MLK Day- Should it be used to advocate for other minority groups’ rights?



A poster of MLK with his quote, “Darkness cannot drive out darkenss; only light can do that. Hate cannot drive out hate; only love can do that” is displayed in the commons.

Brooklyn LaMie, Writer

With MLK day just behind us and the MLK assembly in the near future, a lot of students have been wondering if this year’s assembly will be used to advocate for LGBTQ+ rights as it has been in recent years. This has been a hot topic not only in the world, but in Arlington High School specifically.

In 2017, when we heard speakers from the LGBTQ+ community at our school, members of the student body walked out of the assembly. They stood up, and while some made their exit known and others left quietly, there were a good number of students who left.

In 2019, we listened to a Hispanic speaker, and many wondered what he had to do with Martin Luther King. Students were upset by this assembly as well. 

This lead to much controversy in the community, as some people felt that those who walked out back in 2017 were being horrible disrespectful and closed-minded, while others felt that using an assembly meant to acknowledge a civil rights activist was being “twisted” to instead defend the LGBTQ+ community. 

Whichever side you were on, or if you were somewhere in the middle, the question for the future is not about the people walking out, but rather if it was acceptable to conduct the assembly in that matter in the first place. Should MLK day be used to acknowledge the fight for any minority groups’ rights, or should it specifically recognize Martin Luther and the Civil Rights Movement.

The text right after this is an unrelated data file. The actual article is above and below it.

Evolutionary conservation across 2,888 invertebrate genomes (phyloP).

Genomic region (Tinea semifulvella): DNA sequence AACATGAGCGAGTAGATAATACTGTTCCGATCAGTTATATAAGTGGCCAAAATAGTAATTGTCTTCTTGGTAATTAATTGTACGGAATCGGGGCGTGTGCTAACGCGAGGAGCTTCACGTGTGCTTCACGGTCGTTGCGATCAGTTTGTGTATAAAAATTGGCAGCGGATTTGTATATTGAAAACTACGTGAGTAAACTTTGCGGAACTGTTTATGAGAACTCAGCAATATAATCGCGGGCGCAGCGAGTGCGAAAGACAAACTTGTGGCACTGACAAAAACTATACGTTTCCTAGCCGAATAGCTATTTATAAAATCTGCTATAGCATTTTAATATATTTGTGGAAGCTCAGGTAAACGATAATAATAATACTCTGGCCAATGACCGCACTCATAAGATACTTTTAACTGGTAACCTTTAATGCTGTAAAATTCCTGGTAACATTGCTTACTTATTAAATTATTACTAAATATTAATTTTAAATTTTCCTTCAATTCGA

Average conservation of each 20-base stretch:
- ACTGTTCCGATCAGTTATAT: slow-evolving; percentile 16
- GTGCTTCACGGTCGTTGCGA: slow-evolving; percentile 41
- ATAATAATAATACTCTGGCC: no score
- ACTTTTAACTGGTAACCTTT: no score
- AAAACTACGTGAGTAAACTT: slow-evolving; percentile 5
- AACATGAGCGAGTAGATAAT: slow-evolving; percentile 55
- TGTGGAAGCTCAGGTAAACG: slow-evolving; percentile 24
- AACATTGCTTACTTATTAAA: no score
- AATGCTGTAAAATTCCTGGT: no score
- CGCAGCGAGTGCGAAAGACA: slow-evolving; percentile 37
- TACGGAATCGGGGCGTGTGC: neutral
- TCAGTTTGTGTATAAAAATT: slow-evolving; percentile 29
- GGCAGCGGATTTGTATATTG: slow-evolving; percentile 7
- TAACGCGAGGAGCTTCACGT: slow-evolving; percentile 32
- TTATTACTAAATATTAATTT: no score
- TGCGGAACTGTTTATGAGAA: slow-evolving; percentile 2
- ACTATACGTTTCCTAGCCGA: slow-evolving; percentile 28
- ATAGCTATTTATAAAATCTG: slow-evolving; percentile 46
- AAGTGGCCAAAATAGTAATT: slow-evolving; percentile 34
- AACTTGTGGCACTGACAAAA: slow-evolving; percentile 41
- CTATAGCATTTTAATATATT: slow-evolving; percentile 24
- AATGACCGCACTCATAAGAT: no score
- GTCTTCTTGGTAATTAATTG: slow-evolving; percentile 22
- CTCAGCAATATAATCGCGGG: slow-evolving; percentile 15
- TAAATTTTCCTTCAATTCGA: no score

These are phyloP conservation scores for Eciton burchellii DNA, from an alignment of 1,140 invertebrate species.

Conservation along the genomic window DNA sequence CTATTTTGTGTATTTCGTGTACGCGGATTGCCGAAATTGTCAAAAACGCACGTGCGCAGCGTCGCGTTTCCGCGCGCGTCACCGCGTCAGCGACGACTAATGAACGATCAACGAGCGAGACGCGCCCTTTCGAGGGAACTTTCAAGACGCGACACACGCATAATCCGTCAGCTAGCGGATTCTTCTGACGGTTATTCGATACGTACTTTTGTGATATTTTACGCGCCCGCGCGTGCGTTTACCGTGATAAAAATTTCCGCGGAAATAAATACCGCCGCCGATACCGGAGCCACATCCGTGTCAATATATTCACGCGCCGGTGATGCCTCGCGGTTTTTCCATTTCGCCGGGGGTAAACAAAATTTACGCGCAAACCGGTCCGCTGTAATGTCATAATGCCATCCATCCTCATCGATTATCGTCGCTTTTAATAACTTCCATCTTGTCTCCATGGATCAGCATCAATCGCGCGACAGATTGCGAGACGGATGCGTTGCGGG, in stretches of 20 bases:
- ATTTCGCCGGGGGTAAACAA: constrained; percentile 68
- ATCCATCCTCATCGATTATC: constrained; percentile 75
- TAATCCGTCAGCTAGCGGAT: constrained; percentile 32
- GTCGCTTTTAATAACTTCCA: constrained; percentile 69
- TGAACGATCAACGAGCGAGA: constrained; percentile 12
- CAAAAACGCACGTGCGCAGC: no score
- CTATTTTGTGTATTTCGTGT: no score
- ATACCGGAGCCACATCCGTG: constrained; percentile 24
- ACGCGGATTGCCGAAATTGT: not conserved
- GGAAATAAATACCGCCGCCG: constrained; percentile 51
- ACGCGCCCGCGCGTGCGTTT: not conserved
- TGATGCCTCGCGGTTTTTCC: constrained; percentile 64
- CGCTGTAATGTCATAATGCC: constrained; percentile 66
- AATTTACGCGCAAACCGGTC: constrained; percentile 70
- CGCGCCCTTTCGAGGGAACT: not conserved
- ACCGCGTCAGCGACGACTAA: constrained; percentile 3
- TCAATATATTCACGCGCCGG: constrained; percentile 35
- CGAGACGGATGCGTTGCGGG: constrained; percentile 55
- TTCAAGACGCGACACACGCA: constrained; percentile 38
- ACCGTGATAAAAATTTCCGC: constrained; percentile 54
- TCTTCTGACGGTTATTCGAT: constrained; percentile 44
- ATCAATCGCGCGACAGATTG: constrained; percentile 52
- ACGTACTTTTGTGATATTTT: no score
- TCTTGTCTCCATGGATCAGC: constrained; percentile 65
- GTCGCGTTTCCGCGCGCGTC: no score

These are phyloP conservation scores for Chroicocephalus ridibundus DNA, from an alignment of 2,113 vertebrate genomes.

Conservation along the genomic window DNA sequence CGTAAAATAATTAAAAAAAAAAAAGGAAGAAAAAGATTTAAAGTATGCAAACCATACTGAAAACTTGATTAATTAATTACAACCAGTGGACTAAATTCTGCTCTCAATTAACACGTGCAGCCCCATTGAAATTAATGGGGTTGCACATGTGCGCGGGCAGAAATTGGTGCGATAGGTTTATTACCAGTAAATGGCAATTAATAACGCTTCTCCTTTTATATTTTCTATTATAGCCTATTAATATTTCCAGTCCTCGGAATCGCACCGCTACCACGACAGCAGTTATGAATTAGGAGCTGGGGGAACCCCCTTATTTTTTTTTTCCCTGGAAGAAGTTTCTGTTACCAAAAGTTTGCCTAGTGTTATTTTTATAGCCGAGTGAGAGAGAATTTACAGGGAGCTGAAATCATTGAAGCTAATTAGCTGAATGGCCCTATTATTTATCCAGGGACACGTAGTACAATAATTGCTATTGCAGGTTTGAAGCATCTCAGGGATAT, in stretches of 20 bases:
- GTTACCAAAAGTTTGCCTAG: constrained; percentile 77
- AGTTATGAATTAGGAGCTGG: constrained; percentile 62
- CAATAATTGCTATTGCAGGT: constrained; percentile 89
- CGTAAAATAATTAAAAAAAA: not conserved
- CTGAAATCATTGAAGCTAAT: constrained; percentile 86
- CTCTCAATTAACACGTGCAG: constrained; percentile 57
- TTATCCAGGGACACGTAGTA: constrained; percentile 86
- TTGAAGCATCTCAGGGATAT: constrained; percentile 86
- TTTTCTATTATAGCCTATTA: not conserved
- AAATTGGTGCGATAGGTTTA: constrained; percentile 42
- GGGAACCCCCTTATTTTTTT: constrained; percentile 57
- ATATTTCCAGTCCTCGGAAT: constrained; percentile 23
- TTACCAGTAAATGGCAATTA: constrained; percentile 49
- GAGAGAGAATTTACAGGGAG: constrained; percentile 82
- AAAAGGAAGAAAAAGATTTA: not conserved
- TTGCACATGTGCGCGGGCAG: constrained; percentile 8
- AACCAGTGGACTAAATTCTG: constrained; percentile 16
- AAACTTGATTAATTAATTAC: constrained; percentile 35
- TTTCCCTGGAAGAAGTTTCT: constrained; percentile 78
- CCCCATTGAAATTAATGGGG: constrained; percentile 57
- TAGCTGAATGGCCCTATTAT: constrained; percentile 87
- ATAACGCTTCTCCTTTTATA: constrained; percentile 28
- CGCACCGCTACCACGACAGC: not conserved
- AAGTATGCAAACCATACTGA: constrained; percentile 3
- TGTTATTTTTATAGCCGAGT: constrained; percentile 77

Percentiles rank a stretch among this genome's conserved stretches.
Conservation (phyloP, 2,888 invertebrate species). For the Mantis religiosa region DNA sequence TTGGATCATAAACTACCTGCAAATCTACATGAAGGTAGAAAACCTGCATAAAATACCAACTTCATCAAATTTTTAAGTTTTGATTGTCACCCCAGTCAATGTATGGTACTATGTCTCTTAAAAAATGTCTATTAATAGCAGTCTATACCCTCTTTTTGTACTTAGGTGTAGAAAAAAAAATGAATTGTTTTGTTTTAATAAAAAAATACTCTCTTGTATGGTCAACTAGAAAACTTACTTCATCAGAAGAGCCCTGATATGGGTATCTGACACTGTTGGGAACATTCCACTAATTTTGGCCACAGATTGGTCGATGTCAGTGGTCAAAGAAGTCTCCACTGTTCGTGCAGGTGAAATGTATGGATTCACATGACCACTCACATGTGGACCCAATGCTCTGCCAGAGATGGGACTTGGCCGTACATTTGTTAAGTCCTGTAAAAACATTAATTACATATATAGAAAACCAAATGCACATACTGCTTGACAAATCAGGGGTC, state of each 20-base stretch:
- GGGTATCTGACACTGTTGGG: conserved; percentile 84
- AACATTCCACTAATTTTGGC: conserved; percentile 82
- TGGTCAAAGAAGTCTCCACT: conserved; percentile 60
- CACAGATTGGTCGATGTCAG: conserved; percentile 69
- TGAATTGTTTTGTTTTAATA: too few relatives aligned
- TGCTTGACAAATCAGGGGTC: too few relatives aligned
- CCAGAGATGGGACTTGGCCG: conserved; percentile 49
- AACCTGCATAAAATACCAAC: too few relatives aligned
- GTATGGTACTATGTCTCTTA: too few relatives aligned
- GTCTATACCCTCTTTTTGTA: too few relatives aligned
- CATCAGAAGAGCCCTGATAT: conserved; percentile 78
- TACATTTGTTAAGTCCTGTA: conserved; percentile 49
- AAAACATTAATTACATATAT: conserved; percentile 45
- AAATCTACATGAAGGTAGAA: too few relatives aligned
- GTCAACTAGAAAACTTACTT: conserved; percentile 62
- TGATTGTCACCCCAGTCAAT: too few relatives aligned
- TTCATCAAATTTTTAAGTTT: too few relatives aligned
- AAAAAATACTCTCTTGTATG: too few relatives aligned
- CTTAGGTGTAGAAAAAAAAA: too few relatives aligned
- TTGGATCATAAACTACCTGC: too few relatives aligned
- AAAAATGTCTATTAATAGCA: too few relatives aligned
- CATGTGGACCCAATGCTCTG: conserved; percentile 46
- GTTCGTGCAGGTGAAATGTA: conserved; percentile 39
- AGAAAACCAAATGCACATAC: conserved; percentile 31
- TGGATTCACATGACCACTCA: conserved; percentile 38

On one hand, people feel that MLK day is meant to celebrate MLK and his accomplishments in the Civil Rights Movement, and that anything else is taking away from his purpose, and asking for people to not appreciate his day anymore because they don’t believe in the other causes being celebrated. On the other hand, some people believe that there is no better incentive to draw eyes to the other minority movements such as the LGBTQ+ rights movement than drawing parallels to the Civil Rights Movement. Members of the Arlington community feel strongly both ways. 

Megan Barnett, senior and member of LGBTQ+ club, believes that there should be no problem with advocating for LGBTQ+ rights and conveying MLK’s purpose simultaneously in schools. In fact, she said “I do think it’s in an interesting day to advocate for it, because it’s not really our struggle… it’s an interesting day to do it but I think it’s important to. As a priest I think MLK would be all for ‘We should love our neighbor’”. 

Barnett believes that the things Martin Luther King Jr. did and said apply to everyone in their fight for equality. His words make her believe that he would have supported every group that has been discriminated against in their struggles, and that if he were alive today he would think a school assembly should be used to advocate for the LGBTQ+ community.